MILWAUKEE (WITI) -- Graduation often marks a new chapter in one's life, and sometimes to move forward, one must work to overcome one's past. A unique program in Milwaukee is helping veterans to get through some of the challenges presented by post-traumatic stress disorder, and create a meaningful life.
Chris McNulty is a graduate of "Healing Warrior Hearts" -- a program designed to help veterans deal with the effects of PTSD.
"We deployed to the first Gulf War, spent some time in the Sinai peacekeeping, some time in Bosnia peacekeeping, went to Iraq in 2008 for 15 months," McNulty said.
After 21 years as an active Army soldier, McNulty retired from the military in 2010. Though he left his uniform behind, the experience of war stayed with him.
"Everybody there was just telling me `hey, just forget about that. That`s the past. Forget about it. Just forget about everything that, you know' -- but how do you forget about it when you wake up with cold sweats at night and thinking you`re somewhere where you`re not? You`re in your bedroom and you`re re-experiencing things," McNulty said.
McNulty sought help, going through two other programs for veterans with PTSD.
Neither had a lasting effect.
"I turned to working almost 60, 70 hours a week-- and when I wasn`t working I was drinking," McNulty said.
A friend and fellow veteran convinced him to try one more group -- Healing Warrior Hearts.
"Healing Warrior Hearts has a different kind of connecting time, a different focus and we use a lot more art to get people to get in touch with their emotions because it allows them to express themselves without having to speak the words and then when they describe the art they end up telling their story," Patricia Clason said.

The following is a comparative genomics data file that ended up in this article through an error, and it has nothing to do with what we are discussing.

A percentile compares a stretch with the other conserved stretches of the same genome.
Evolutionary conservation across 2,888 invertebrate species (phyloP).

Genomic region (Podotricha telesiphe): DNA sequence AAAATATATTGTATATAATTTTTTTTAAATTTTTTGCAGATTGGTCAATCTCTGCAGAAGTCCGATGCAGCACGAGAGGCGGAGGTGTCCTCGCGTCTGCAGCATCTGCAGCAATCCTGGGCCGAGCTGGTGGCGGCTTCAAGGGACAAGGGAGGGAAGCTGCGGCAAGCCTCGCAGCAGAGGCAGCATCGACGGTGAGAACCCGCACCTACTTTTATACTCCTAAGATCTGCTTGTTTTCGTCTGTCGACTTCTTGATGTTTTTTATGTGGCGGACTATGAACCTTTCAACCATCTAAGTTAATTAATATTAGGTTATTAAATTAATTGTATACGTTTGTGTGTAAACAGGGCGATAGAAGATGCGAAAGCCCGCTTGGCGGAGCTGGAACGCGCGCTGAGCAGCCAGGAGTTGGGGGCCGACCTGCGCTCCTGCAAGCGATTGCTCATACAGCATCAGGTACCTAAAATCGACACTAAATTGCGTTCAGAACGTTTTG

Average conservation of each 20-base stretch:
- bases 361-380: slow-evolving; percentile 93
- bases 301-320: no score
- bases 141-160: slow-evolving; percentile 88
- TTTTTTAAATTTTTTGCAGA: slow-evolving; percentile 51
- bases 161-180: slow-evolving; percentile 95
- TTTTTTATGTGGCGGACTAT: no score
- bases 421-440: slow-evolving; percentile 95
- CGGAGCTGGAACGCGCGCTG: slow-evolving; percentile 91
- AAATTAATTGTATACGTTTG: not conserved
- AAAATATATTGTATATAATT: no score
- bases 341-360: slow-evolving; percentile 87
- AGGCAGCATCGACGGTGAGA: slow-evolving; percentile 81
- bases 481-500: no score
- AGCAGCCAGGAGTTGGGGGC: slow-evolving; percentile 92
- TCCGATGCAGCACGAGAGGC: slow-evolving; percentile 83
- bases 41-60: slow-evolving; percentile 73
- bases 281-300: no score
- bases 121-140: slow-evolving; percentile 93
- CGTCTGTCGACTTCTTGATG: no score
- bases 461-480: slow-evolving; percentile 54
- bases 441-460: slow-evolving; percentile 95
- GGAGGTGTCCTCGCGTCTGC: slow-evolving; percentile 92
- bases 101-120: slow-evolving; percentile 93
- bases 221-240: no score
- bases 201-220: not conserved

"Every participant`s process is different so it`s not like everybody`s doing the same thing whereas in the other types of treatment I`ve done, everybody does the same thing," McNulty said.
Clason began working with veterans in 1993. Her three keys to a successful retreat are: providing peer support, creating a safe environment and helping the veteran to tell his or her story.
"They feel that it`s so big that if they open it up, if they start talking about it, if they tell someone about it, they`re not going to be able to come back out of it," Clason said.
"If I wouldn`t have brought it out during Healing Warrior Hearts, I don`t think I ever would have brought it out," McNulty said.
Since graduating from the program, McNulty is going after a double major in psychology and environmental science.
If you'd like to help keep "Healing Warrior Hearts" free for veterans, you can attend its annual fundraiser on May 17th.
You'll find family friendly activities, live music, raffles, an auction and much more from 2:00 p.m. to 11:00 p.m. at American Legion Post 434 in Oak Creek.
CLICK HERE to learn much more about Healing Warrior Hearts.
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